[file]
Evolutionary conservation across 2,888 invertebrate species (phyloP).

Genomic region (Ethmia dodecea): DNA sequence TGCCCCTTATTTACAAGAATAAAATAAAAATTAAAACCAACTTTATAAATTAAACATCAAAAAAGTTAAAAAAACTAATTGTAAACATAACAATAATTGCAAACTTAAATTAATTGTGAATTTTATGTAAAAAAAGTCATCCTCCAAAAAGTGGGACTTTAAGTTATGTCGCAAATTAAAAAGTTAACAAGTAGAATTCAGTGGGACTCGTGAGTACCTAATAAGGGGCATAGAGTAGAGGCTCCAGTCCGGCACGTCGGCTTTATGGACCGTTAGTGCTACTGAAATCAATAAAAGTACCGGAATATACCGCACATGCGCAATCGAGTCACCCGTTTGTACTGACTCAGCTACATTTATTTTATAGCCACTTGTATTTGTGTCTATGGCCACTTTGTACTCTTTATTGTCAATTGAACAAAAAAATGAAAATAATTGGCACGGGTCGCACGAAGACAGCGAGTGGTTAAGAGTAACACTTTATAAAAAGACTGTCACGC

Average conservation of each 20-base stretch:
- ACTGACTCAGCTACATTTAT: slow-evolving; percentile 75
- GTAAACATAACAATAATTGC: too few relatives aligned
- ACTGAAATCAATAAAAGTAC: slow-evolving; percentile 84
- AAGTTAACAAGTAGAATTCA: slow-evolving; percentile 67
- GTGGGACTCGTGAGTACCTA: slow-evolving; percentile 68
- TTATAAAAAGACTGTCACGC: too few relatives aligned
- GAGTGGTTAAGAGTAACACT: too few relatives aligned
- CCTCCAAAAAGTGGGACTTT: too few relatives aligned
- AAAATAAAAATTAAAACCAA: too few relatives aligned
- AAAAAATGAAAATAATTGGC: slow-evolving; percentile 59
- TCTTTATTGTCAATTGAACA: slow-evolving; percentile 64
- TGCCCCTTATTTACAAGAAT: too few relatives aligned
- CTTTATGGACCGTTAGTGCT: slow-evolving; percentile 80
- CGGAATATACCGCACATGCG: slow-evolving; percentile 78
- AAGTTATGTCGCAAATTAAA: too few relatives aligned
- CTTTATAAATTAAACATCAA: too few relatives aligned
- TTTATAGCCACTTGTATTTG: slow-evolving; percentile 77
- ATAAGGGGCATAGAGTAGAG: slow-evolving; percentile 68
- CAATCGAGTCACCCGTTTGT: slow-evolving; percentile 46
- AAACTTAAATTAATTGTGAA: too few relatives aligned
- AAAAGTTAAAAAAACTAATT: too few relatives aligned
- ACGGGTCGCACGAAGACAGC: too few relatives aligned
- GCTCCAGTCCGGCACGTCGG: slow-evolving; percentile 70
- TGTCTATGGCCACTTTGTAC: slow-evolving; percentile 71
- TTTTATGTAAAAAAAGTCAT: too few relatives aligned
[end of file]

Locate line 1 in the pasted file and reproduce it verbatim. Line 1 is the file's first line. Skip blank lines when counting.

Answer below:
Evolutionary conservation across 2,888 invertebrate species (phyloP).